PolySci Ch. 9

kennedipierce's version from 2015-05-12 00:15

Section 1

Question Answer
JurisdictionAuthority vested in a particular court to hear and decide issues in a particular case
Original jurisdiction The jurisdiction of courts that hear a case first, usually in a trial. These courts determine the facts of a case
Apellate jurisdictionThe power vested in particular courts to review and/or revise the decision of a lower court
Judiciary Act of 1789Legislative act that established the basic three-tiered structure of the federal court system
Judicial reviewPower of the courts to review acts of other branches of government and the states

Section 2

Question Answer
Mabury v. Madison (1803)Case in which the Supreme Court first asserted the power of judicial review by finding that the congressional statute extending the Court's original jurisdiction was unconstitutional
Trial court Court of original jurisdiction where cases begin
Appellate court Court that generally reviews only findings of law made by lower courts
Constitutional courtsFederal courts specifically created by the U.S. Constitutions or by Congress pursuant to its authority in Article III
Legislative courts Courts established by Congress for specialized purposes, such as the Court of Appeals for Veterans Claims
BriefA document containing the legal written arguments in a case filed with a court by a party prior to a hearing by trial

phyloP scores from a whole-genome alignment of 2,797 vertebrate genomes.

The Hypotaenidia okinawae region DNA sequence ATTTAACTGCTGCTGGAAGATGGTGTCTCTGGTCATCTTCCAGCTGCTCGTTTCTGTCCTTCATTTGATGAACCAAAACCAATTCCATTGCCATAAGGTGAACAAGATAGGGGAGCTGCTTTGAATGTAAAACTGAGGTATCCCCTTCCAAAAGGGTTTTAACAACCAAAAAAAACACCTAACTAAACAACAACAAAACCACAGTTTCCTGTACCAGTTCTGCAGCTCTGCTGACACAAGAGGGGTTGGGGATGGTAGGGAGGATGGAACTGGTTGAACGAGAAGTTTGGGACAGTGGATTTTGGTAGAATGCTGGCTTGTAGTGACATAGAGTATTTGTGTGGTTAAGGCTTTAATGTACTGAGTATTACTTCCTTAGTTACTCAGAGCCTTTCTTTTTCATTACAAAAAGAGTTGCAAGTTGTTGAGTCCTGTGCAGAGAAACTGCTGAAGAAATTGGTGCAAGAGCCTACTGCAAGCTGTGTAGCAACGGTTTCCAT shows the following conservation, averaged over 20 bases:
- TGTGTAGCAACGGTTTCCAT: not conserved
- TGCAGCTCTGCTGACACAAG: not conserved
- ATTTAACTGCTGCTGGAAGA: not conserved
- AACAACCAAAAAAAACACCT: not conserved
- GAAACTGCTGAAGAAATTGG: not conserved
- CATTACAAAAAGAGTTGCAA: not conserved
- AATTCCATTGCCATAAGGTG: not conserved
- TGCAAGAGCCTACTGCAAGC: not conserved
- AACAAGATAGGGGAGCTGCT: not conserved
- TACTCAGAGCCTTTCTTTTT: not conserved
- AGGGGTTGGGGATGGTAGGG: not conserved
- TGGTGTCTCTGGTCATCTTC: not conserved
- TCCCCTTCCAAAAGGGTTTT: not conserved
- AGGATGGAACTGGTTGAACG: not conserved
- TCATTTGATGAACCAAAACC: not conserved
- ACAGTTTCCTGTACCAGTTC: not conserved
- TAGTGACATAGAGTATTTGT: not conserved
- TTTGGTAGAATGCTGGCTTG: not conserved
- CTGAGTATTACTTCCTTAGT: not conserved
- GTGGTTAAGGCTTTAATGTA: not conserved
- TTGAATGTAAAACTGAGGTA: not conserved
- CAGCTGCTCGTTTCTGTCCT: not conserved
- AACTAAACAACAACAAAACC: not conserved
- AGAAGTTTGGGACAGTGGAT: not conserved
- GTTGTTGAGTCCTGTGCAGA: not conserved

Section 3

Question Answer
Precedent A prior decision that serves as a rule for settling subsequent cases of a similar nature
Stare decisisIn court rulings, a reliance on past decisions or preceedents to formulate decisions in new cases
Senatorial courtesyA process by which presidents generally allow senators from the state in which a judicial vacancy occurs to block a nomination bu simply registering their objection
Writ of certiorariA request for the Supreme Court to order up the records from a lower court to review the case
Rule of fourAt least four justices of the Supreme Court must vote to consider a case before it can be heard

Section 4

Question Answer
Solicitor general The fourth-ranking member of the Department of Justice; responsible for handling nearly all appeals on behalf of the U.S. government to the Supremee Court
Amicus curiae"Friend of the court"; amici may file briefs or even appear to argue their interests orally before the court
Judicial restraint A philosophy of judicial decision making that posits courts should allow the decisions of other branches of government to stand, even when they offend a judge's own principles
Judicial activism A philosophy of judicial decision making that posits judges should use their power broadly to further justice
Strict constructionist An approach to constitutional interpretation that emphasizes interpreting the Constitution as it was originally written and inteded by the Framers
Judicial implementation How and whether judicial decisions are translated into actual public policies affecting more than the immediate parties to a lawsuit